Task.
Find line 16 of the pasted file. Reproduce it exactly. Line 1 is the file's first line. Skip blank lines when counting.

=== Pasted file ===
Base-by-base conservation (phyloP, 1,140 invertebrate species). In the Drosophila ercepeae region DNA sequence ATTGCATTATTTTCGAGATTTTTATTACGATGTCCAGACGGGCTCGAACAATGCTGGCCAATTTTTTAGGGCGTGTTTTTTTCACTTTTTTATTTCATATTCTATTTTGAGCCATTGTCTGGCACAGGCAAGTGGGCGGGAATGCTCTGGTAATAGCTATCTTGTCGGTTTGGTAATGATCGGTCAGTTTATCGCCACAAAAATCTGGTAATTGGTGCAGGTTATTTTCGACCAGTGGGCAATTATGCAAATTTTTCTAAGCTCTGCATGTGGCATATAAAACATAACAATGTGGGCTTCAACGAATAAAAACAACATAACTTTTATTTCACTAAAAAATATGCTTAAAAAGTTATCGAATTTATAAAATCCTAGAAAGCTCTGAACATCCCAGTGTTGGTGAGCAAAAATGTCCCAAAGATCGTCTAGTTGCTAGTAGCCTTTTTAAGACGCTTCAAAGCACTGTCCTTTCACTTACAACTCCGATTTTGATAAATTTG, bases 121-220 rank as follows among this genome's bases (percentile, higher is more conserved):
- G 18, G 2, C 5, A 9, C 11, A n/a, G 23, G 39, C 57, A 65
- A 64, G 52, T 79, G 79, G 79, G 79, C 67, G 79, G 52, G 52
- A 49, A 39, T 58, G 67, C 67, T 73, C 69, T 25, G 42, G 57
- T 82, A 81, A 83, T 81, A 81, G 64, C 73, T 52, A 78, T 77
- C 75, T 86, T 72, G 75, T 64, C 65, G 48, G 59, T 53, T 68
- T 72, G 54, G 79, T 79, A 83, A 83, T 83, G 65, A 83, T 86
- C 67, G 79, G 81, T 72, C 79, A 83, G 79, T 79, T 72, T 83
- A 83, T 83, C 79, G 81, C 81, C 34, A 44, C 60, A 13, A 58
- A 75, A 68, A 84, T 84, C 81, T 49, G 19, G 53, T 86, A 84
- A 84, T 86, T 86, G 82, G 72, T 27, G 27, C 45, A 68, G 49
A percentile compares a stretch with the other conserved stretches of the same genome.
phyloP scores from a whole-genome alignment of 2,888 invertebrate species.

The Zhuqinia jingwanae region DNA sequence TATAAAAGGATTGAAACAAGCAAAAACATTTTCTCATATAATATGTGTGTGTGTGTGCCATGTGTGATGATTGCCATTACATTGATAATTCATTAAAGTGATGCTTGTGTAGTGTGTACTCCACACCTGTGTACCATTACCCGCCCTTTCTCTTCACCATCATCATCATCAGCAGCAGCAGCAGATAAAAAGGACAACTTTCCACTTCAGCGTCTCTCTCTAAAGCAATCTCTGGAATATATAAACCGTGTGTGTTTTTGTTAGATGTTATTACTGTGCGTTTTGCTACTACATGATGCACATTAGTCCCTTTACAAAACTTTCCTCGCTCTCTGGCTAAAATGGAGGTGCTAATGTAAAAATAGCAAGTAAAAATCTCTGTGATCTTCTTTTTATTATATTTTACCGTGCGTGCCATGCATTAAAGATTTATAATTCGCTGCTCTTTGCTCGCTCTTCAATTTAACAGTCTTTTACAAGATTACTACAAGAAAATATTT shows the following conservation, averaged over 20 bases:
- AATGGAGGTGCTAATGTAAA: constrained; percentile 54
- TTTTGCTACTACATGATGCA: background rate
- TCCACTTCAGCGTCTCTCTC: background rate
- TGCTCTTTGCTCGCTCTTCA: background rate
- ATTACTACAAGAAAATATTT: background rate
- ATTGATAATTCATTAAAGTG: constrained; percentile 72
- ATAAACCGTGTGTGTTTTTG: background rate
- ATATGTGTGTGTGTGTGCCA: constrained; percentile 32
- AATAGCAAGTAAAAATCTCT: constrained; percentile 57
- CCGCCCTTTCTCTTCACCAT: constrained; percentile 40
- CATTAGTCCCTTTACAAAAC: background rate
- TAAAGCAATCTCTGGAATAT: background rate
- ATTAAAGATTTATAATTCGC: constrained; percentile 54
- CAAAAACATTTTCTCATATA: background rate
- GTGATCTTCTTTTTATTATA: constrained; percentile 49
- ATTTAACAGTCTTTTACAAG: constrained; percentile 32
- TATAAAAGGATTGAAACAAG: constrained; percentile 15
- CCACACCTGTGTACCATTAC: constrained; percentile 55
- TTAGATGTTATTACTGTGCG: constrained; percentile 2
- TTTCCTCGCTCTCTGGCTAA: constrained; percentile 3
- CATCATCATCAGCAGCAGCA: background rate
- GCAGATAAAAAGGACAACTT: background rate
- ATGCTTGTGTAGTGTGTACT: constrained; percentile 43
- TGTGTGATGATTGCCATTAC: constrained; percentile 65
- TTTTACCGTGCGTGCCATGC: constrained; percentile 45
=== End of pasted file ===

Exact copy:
- TTTTGCTACTACATGATGCA: background rate